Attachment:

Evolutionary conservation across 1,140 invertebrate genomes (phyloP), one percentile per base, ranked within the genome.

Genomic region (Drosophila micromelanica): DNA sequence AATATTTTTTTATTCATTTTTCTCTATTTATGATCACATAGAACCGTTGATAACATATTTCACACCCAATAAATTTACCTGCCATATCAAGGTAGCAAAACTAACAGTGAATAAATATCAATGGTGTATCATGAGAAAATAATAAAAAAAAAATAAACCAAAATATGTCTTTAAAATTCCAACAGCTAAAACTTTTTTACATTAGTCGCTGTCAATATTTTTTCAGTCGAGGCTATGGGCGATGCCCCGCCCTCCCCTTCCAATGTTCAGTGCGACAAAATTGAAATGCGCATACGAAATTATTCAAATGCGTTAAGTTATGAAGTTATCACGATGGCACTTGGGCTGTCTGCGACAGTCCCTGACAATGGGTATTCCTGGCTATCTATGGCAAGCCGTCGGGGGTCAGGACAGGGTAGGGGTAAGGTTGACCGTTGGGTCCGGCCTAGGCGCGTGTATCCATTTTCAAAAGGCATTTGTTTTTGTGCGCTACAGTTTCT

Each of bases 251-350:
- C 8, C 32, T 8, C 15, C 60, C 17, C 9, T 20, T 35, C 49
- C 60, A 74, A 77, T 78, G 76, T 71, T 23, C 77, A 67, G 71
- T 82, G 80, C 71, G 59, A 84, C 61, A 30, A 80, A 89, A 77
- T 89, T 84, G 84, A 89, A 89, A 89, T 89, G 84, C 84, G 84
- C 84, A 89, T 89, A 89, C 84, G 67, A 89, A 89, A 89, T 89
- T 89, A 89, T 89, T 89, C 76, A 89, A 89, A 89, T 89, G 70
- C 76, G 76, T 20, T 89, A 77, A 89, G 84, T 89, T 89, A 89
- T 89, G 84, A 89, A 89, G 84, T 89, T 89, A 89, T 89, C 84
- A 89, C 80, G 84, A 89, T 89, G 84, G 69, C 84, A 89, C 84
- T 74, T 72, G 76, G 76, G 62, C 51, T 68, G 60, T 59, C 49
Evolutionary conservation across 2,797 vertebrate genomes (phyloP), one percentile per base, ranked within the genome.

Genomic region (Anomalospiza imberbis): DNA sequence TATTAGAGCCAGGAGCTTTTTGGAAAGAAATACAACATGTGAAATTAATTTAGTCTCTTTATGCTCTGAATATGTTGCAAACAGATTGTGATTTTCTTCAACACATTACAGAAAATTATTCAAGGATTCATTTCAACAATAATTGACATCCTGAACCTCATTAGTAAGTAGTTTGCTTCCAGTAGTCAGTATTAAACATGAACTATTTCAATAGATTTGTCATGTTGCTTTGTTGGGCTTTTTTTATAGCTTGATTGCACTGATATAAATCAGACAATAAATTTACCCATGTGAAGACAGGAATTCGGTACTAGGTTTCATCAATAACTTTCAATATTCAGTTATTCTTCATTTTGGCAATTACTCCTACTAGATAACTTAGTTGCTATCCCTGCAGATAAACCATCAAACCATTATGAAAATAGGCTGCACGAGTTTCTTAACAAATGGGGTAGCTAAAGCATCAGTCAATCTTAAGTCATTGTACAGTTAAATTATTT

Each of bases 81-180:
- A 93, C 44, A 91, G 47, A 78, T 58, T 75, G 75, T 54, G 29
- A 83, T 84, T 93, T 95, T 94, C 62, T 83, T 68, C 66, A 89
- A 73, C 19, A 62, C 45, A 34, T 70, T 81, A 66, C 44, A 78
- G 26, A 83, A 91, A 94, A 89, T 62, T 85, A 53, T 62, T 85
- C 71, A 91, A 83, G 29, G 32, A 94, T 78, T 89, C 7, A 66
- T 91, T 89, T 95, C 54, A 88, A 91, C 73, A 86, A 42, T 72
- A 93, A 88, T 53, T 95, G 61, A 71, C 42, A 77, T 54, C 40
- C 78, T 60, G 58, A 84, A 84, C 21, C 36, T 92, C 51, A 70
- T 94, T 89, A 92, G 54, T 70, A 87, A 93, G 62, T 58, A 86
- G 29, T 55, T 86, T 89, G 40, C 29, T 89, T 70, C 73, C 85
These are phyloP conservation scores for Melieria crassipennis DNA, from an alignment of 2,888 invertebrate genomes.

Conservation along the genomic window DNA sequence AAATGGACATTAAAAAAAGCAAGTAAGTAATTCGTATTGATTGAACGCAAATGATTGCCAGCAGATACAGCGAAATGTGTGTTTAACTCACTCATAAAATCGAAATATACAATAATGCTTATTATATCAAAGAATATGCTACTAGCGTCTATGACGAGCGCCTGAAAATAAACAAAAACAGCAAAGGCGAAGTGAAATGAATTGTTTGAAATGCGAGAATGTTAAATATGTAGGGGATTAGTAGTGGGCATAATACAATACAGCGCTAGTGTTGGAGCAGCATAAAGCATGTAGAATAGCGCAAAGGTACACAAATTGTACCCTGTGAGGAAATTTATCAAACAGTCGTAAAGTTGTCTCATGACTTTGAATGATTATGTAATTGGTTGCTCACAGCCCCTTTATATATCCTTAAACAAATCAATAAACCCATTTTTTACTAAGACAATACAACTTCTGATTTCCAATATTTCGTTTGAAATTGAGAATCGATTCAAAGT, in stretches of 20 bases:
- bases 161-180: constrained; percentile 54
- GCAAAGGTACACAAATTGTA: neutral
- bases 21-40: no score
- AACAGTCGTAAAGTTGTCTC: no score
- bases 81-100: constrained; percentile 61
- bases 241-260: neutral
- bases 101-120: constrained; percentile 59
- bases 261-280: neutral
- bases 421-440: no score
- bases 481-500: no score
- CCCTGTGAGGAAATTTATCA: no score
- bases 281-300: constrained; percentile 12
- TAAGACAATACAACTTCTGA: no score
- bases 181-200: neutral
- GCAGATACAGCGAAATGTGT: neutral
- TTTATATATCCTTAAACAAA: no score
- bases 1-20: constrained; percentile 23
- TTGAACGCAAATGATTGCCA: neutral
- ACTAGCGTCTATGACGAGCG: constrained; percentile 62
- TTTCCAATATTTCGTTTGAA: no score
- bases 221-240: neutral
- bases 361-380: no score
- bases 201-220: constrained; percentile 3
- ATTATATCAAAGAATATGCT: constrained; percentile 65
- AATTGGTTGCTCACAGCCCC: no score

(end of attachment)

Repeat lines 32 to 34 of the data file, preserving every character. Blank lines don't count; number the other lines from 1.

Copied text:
- AACAGTCGTAAAGTTGTCTC: no score
- bases 81-100: constrained; percentile 61
- bases 241-260: neutral